I read this link from Insty with open-jawed astonishment yesterday because while I was out earlier in the day, I’d already started to put together a similar essay on the topic.
Maria D. Fitzpatrick of Cornell University and Timothy J. Moore of the University of Melbourne said they analyzed the mortality rates in the U.S. and noticed that many older Americans – but disproportionally men who retire at 62 – are affected by sudden increased rates of death.
“A lot happens in our early 60s. Some change jobs, scale back working hours or retire. Our health-care coverage may shift. We may have fewer financial resources, or we may begin collecting Social Security,” Fitzpatrick told The Wall Street Journal. “About one-third of Americans immediately claim Social Security at 62. Ten percent of men retire in the month they turn 62.”
The numbers, according to the study, show that there is a two percent increase in male mortality at age 62 in the country. “Over the 34 years we studied, there were an additional 400 to 800 deaths per year beyond what we expected, or an additional 13,000 to 27,000 excess male deaths within 12 months of turning 62,” the professor said.
The researcher blames the increased mortality on the retirement as retirees tend to withdraw from life and no longer see the point in engaging.
Quite honestly, I think I have a better take on this than the study. Here’s why.
I took an older guy somewhere during my early-morning Uber shift, and we got to chatting about retirement. He was in his early sixties and was thinking about retirement in the next couple of years or so — he’d reached all the retirement “qualifications” in terms of his age, length of service, and so on — and when I asked him what he was going to do after retirement, he said quite simply, “I don’t know.” He had no outside interests other than his work, he said, and had no hobbies or anything to keep him occupied when he would quit working.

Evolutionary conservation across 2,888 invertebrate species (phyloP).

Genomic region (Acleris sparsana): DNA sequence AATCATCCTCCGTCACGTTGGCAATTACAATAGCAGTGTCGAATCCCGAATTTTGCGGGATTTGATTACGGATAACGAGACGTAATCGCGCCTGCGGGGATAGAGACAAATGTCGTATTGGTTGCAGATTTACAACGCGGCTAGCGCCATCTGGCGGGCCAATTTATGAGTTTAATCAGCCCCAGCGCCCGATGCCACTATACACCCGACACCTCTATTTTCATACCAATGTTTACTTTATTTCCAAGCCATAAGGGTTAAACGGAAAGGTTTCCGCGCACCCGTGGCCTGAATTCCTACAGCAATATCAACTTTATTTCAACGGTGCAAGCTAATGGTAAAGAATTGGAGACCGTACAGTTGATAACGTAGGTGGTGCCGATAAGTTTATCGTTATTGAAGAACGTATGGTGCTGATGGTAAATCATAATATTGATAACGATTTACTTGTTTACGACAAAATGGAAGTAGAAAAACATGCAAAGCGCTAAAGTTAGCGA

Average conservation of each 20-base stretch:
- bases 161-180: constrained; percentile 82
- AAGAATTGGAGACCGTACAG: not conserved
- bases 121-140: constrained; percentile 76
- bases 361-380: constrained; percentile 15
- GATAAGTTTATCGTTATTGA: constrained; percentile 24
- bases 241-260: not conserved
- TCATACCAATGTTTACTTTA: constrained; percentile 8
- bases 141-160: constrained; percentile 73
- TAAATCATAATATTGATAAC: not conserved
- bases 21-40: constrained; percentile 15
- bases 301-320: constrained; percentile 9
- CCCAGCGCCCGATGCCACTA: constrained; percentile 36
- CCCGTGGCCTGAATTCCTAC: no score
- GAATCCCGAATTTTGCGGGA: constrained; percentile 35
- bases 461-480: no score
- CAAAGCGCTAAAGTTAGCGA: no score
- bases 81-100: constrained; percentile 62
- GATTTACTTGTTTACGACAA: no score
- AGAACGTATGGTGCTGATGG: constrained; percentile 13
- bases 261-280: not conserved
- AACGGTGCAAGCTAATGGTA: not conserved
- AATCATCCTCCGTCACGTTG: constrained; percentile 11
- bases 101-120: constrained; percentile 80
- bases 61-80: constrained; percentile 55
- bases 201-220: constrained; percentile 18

This set off all sorts of alarm bells in my head, because I’d confronted the very same thoughts when I planned on retiring back in 2016 on reaching age 62 (which seems to be the “killer” age discovered by the researchers).
Worse than that, I either know men personally or have heard of many instances of men who have died soon — very soon — after retiring early. (When men retire at a later age, they paradoxically seem to live longer, as the study shows.) Sometimes, men die within six months of getting their gold watch, after many decades of working with little or even no time off for illness. Where I differ from the study is that I think I know the real reason why this happens.
We’re working dogs.
As long as men have work to do, we do fine. We have a purpose in life, we get up in the mornings with a day’s work ahead of ourselves, and this gives us a reason to live. It’s all tied up, I believe, in our inherent nature as providers and all that goes with it. When that activity stops earlier than expected — at 62, most of us have at least fifteen or even twenty more years to live — subconsciously we still feel that we are capable of working, providing and in short contributing to ourselves and others.
But when that ends, it’s as though a switch is turned off somewhere and our brains simply say, “Oh well, that’s it,” and we die. It may be that illness has been kept at bay through our industry and now given an empty playing field, so to speak, it takes over; or it may be that we do things that are more dangerous (the study mentions driving more as one activity), or perhaps we working dogs just feel useless and our existence, pointless.